Population Health — For Cars

I have been thinking about population health for people.  Population health, in the fullest sense, requires integrating health, education, and social services to keep a defined population healthy, address their health challenges holistically, and assist them with the realities of being mortal.  It is a very ambitious idea.

Why do I think this is possible?  Are there any analogs where this has been accomplished?  It struck me that a Ford dealer or Subaru dealer is very good at population health – for cars.  I can visit my dealer with any problem and they have the full range of services needed to address it.

I do not have to schedule each element of the service.  There are undoubtedly, specialists for engines, transmissions, brakes, and so on.  However, I need not think about this.  The dealer holistically takes car of my car.  He or she decides which specialists are needed and how to sequence and coordinate their services.

When the range of services relevant to my problem have been completed, I am presented with a single bill that summarizes all the services performed, the price of each service, and the total price I am requested to pay.  If I question any service, including its price, I can get my question answered and concerns resolved before I depart.

Healthcare, obviously, does not work like this.  There are primary care clinicians that refer me to specialists who may further refer me to other specialists.  At each stop, I will complete a new patient record and sign various releases, waiving my rights to complain.  Each of these stops will result in one or more bills sent to me as well as my insurance company.  Most of the items listed on each bill will be meaningless to me.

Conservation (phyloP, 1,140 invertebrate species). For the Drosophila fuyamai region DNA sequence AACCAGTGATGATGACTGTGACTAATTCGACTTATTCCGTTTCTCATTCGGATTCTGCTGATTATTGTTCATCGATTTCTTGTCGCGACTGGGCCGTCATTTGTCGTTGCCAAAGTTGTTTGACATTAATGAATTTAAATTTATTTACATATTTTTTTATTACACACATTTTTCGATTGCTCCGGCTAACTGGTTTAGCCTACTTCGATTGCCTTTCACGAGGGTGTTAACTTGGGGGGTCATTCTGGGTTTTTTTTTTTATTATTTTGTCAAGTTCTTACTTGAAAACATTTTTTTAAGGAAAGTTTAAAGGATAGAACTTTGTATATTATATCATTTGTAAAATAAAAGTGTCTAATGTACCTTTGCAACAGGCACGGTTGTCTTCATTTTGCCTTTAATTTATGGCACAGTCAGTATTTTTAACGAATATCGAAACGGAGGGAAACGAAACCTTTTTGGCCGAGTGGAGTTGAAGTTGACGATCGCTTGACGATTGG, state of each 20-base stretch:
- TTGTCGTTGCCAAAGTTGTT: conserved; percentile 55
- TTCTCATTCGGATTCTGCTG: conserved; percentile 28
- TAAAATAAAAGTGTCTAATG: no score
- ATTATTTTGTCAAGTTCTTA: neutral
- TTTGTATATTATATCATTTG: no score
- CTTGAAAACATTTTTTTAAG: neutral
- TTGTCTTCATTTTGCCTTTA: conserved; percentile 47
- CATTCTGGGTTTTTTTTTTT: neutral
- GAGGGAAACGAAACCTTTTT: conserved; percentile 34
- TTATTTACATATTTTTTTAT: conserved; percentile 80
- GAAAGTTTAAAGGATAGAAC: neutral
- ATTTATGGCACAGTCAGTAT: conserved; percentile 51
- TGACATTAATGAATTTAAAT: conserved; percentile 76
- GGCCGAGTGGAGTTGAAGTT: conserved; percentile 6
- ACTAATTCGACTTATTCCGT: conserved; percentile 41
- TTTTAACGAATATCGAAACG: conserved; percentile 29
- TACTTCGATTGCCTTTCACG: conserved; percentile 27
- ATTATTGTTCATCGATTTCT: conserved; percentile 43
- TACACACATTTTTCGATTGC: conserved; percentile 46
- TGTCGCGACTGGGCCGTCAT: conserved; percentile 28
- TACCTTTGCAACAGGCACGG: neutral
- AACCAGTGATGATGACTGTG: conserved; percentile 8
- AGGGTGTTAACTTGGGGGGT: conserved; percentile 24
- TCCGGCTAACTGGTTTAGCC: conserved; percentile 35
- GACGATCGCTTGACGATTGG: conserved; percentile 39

This chain of services involves disparate organization’s whose objectives may be far from aligned. Success for each organization is typically defined as successful completion of the step for which their organization is responsible.  Success for patients, however, involves successful completion of all steps.  Quite often, assurance of overall success is left to the patients, who are usually unlikely to be capable of performing the task.

Car dealers are able to successfully deliver population health – for cars.  This happens because all the service providers are managed – not necessarily owned — by the same organization.  This organization takes full responsibility for care coordination.  If customers are not pleased with the service, they go to a different dealer or perhaps buy a different car.  This market-based arrangement works.  Healthcare, in contrast, it not really market-based and, consequently, successful delivery of population health will be a major challenge.

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